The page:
Introduction by Croakey: Primary school students, and their home-schooling parents, are no doubt looking forward to the upcoming school holidays.
But plans to send this largely unvaccinated group back to NSW classrooms next term are concerning and many questions remain, writes Dr Elysia Thornton-Benko, a Sydney GP, researcher, and mother to three children (two in primary school and one in high school).
Elysia Thornton-Benko writes:
With many NSW school students coming to the end of a term of online learning, what is the rationale for NSW primary school children returning to onsite learning next term, just weeks before the end of the 2021 school year?
As a Sydney GP working in a practice involved in the vaccination rollout, my work life is filled with COVID-19 conversations and keeping up to date with the dynamic situation. My two primary-school aged children are currently schooling from home.
Unlike high-school students, who have the opportunity to be vaccinated (although there may be variable access) before returning to school, most primary school children will not be eligible for vaccination before returning to classrooms.
In Australia, since the beginning of the pandemic to the 16 September 2021, according to National Notifiable Diseases Surveillance System (NNDSS) data, there have been more than 8,800 COVID-19 cases in children aged nine years and under, and more than 10,500 cases in 10-19-year-olds.
The Delta variant is more transmissible than earlier variants and is infecting children and the unvaccinated in large numbers in Australia and globally. COVID-19 has become a disease of the unvaccinated.
During this current Delta wave, one in three cases in NSW have been in children, and up until 16 September, there has been one death in 10-19-year age group.
Most COVID-19 acute cases in children are mild, which is reassuring. However, some children do become seriously unwell. Australian NNDSS data (1 January to 1 August 2021) shows a hospitalisation rate in children 0-19 years of age of 2.5 to 3%. These numbers are not insignificant, especially when there are high levels of community cases as is currently the situation in NSW.
The recent National Centre for Immunisation Research and Surveillance report (16 June to 31 July 2021) showed that the transmission in schools was five times higher for Delta than for previous variants in 2020.
However, the study occurred during a holiday and lockdown period, so conclusions regarding transmission and risk in schools when operating during normal capacity cannot be made. The study also occurred at a time when cases in NSW and Australia were significantly lower than the current national caseload of more than 18,500 cases.
Long COVID risks
Research recently published in The BMJ found that one in seven children and young people had symptoms (mainly headaches and fatigue) at 15 weeks after COVID-19 infection.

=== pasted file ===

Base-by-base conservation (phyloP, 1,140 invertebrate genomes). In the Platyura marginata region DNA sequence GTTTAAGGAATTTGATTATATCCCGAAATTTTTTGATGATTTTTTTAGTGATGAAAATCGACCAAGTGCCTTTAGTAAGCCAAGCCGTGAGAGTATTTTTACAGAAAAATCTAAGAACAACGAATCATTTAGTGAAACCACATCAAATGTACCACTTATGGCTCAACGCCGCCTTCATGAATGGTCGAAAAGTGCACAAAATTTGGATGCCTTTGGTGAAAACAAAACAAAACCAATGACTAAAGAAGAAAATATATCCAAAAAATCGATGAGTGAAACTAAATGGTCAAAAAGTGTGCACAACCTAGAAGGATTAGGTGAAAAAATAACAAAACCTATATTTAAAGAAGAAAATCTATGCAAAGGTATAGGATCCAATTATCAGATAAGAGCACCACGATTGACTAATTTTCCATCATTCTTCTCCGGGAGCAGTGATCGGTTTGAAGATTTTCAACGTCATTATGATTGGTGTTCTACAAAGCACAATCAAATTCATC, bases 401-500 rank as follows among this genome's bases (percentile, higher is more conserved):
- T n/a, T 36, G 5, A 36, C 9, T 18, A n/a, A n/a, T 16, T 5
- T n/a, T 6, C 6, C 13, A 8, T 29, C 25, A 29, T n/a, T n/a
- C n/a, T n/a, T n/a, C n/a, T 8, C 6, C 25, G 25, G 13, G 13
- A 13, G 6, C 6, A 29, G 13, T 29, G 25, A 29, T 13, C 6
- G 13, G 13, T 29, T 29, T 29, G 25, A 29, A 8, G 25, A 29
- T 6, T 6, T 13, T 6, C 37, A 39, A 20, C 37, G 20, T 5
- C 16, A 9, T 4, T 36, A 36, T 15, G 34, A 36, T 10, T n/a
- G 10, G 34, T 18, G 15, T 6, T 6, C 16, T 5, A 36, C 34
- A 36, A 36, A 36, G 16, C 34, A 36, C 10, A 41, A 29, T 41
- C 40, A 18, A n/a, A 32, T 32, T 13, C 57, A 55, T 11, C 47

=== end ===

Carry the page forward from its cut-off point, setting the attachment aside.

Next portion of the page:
The BMJ authors noted that this figure was lower than some other studies, which had reported a prevalence of Long COVID of up to 51% in children and young people.
There are a few studies being published globally, with varied results. The main point is that studies differ in their quality of data and unknowns remain. It is an area that needs further high quality data and surveillance.
The NSW Government’s 70 percent vaccination target to ease restrictions excludes children aged under 16 years, despite them being about 20-25 percent of the overall Australian population, according to the Australian Bureau of Statistics.
There are varying levels of vaccination coverage throughout NSW, with lower rates in some lower socioeconomic areas and among some groups.
Vaccination equity is key when decisions are being made that affect a whole state and have national implications.
COVID-19 vaccination trials in the younger age groups are occurring with preliminary data expected within weeks.
A prominent epidemiologist wrote in The Medical Journal of Australia recently that “to assume that COVID-19 will continue to be a mild disease in children is to fail to adjust to responses based on knowledge gained earlier in the pandemic”.
“We must appreciate what we do not yet know and be prepared to adapt.”
The writer encouraged the vaccination rollout to include adolescents and young adults. This is now the case, yet children under 12 remain unvaccinated.
What’s happening overseas?
The American Academy of Paediatrics reported that there had been more than 750,000 cases in children between 5 August and 2 September 2021.
The authors stated: “At this time it appears that severe illness due to COVID-19 is uncommon among children. However, there is an urgent need to collect more data on longer-term impacts on the pandemic on children, including ways the virus may harm the long-term physical health of infected children, as well as its emotional and mental health effects.”